KAYAKER FIGHTS OFF STARVING WOLF
July 5, 2007
Kayaker attacked by wolf in Anderson Islands
A kayaker's life-and-death struggle with a hungry wolf on B.C.'s remote north coast -- the second wolf attack in the province in seven years, and the first thought to involve predatory intent -- has prompted a conservation officer to warn against taking wolf encounters too lightly.
"This was a predatory wolf attack," conservation officer James Zucchelli confirmed in an interview from his Bella Coola Valley office. "That fellow was perceived as a prey source. He was attacked with intent to eat. The wolf saw him and took off running at him."
Zucchelli cautioned against public alarm since such incidents are extremely rare, adding he's not heard of another predatory attack during his eight years as a conservation officer.
But he said the attack reinforces the fact that wolves are predators and capable of attacking humans under certain circumstances, including when they are desperate for food.
The fit, 31-year-old Port Moody kayaker was setting up his tent on a beach at 4 p.m. in the Anderson Islands off northwest Aristazabal Island, a straight-line distance of about 125 km north of Bella Bella, when an old female wolf emerged from the bushes and attacked, Zucchelli said.
The kayaker fought with the wolf for a few long minutes, suffering bites to his leg and hands as he attempted to pry its jaws apart and put it in a headlock.
He eventually dragged himself and the wolf several metres down the beach to his kayak, removed a 10-cm knife from his life jacket, and repeatedly stabbed the animal.
"He proceeds to start filling this thing with holes in the neck and chest area," Zucchelli said. "The wolf gives up, gurgling and bleeding, and wanders off into the trees."
Unable to paddle due to his hand injuries, the kayaker called for help on his marine radio.
Employees from the floating King Salmon Resort at Borrowman Bay, about seven km to the southeast, arrived to remove him and his gear from the island and locate the dying wolf in the nearby bushes, killing it with a shotgun blast to the head.
The Canadian Coast Guard vessel Tanu took the kayaker to hospital in Bella Bella, where he was treated and released. Zucchelli returned to the island and spotted a lone wolf on the shoreline that circled the area of the attack and then disappeared into the bush.
Subsequent tests on the dead wolf showed it did not have rabies, but was emaciated at just 25 kg. A healthy female wolf should weigh closer to 40 kg. The stomach contents included the jaw of a river otter, a feather, and bones from a rat fish scavenged from the beach.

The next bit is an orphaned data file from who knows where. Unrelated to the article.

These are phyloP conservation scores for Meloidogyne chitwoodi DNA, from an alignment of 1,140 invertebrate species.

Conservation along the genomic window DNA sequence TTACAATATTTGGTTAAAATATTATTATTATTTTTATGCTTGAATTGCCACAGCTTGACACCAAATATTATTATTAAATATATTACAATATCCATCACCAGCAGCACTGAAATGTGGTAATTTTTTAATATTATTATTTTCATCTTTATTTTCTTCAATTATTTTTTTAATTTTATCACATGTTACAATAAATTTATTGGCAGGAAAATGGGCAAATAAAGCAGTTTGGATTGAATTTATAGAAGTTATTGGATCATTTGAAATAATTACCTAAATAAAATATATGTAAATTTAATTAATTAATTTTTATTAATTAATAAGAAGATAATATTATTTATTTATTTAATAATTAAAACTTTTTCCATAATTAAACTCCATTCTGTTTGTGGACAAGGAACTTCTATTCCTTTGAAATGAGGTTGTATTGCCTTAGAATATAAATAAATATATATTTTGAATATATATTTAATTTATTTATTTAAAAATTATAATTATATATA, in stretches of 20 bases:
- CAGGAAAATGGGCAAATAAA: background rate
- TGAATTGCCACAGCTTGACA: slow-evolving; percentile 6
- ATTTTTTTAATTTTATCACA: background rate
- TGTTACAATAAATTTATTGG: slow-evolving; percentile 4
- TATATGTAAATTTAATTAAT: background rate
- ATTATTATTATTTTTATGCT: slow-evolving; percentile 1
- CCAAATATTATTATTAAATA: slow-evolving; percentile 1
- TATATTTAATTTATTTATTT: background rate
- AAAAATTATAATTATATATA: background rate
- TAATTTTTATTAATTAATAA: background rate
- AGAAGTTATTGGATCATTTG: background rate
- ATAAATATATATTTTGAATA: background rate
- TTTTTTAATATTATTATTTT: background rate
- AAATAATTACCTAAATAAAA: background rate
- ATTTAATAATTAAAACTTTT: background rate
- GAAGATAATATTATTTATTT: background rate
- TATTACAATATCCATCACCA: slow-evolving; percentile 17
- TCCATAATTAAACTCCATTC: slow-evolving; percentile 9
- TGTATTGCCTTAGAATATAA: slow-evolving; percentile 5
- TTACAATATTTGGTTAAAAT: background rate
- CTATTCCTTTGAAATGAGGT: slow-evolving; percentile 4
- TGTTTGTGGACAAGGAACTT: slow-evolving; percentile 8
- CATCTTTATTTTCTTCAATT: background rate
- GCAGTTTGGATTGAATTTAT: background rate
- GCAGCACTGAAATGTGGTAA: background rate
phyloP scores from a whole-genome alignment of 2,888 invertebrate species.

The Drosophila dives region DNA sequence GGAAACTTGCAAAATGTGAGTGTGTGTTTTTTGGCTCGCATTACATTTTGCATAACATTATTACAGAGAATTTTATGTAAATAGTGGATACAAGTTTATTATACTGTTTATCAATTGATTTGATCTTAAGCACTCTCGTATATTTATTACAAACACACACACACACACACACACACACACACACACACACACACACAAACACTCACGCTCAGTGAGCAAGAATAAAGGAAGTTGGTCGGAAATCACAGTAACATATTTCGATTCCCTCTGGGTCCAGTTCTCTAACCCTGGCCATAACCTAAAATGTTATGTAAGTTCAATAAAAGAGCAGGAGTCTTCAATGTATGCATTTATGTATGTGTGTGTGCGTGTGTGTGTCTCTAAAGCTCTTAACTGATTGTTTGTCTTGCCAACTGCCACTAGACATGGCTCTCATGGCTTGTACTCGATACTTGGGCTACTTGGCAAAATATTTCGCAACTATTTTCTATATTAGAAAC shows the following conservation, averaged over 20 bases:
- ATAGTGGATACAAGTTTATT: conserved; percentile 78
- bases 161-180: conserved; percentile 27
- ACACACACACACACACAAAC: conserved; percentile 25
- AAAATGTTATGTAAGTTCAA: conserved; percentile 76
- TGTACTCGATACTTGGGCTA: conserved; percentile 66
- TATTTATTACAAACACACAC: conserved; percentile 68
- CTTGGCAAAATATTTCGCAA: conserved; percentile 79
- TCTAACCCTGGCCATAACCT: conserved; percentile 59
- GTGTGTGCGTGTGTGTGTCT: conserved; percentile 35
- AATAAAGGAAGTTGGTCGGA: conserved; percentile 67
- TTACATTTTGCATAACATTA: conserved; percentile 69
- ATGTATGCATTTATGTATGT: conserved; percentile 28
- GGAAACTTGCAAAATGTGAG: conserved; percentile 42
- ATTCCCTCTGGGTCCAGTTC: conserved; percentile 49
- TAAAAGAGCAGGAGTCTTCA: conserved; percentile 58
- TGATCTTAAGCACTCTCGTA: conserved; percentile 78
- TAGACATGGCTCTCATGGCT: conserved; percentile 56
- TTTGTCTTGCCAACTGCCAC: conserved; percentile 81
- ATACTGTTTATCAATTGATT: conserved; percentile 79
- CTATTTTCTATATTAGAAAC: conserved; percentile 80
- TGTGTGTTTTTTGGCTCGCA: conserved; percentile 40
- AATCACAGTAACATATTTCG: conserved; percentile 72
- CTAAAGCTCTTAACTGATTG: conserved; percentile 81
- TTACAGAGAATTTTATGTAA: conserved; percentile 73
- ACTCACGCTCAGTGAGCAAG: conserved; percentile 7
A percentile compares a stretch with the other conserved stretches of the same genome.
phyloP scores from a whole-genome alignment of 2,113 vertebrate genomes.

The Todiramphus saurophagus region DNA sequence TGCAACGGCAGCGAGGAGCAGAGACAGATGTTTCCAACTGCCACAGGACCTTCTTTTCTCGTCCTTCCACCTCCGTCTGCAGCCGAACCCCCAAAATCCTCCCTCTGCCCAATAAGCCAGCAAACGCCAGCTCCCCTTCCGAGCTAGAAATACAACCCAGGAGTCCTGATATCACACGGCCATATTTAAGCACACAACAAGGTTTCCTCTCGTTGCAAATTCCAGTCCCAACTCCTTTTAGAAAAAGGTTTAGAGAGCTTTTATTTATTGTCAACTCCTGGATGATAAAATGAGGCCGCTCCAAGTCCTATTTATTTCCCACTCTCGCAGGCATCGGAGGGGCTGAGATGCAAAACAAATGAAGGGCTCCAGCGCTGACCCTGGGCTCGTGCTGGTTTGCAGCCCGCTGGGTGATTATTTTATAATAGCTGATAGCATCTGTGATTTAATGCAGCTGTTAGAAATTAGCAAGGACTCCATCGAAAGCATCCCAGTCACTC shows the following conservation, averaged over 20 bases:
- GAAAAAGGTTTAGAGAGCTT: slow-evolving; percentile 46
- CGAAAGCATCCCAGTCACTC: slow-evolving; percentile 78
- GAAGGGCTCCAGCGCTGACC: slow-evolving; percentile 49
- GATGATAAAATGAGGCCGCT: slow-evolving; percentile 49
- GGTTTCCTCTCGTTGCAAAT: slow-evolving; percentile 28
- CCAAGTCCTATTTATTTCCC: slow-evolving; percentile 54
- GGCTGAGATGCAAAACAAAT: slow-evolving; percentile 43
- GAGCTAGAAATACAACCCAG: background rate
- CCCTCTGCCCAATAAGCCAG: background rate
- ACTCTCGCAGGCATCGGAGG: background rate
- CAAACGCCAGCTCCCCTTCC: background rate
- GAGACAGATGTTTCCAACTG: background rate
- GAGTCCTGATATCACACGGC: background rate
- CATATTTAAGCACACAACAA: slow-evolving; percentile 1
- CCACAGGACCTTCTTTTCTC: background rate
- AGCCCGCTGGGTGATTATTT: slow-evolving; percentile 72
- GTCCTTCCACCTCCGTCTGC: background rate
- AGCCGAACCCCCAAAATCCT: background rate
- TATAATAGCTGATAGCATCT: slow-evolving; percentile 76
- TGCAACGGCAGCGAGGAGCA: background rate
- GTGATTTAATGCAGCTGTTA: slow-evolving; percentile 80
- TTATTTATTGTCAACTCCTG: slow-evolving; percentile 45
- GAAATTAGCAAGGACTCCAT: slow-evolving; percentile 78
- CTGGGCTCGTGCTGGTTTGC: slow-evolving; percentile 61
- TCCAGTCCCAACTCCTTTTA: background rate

"There was nothing good in [the wolf's] stomach -- shrapnel off the beach," Zucchelli said.
A man was severely bitten by a wolf in 2000 while sleeping outdoors in his sleeping bag at Vargas Island in Clayoquot Sound. He received more than 50 stitches to his scalp. Two young wolves who had a history of being fed by humans were killed.
That doesn't appear to be the case in this latest incident, which occurred July 5 but is only now coming to light. "There was no indication of any feeding or garbage, that anything had been placed on a regular basis on that little patch of beach to suggest a wolf attractant," Zucchelli said.
"This wasn't a beach used on a regular basis. There was no fire pit. There is no evidence these wolves had been fed by humans, period. There was nothing."
Zucchelli still plans to conduct follow-up talks with north coast fishing lodges to reinforce the importance of not feeding wild animals.
The kayaker, who was on a four-week solo trip from southeast Alaska to northern Vancouver Island, asked not to be identified or interviewed, saying he doesn't need the publicity and is concerned that news of the rare incident will only give wolves a bad image.
The Ministry of Environment estimates there is a stable or growing population of 8,000 wolves in the province.
A 2002 study by Mark McNay of the Alaska department of fish and game documented 80 cases in which wolves showed little fear of humans in Alaska and Canada over the past century.
His study documented 39 cases of aggression from healthy wolves (six involving humans with dogs), 12 of known or suspected rabies, and 29 cases of fearless but non-aggressive behaviour. Aggressive non-rabid wolves bit people in 16 cases, six of them severe. He could find no evidence of wolves having killed people.
McNay's report estimates there are 52,000 to 60,000 wolves in Canada and 7,000 to 10,000 in Alaska.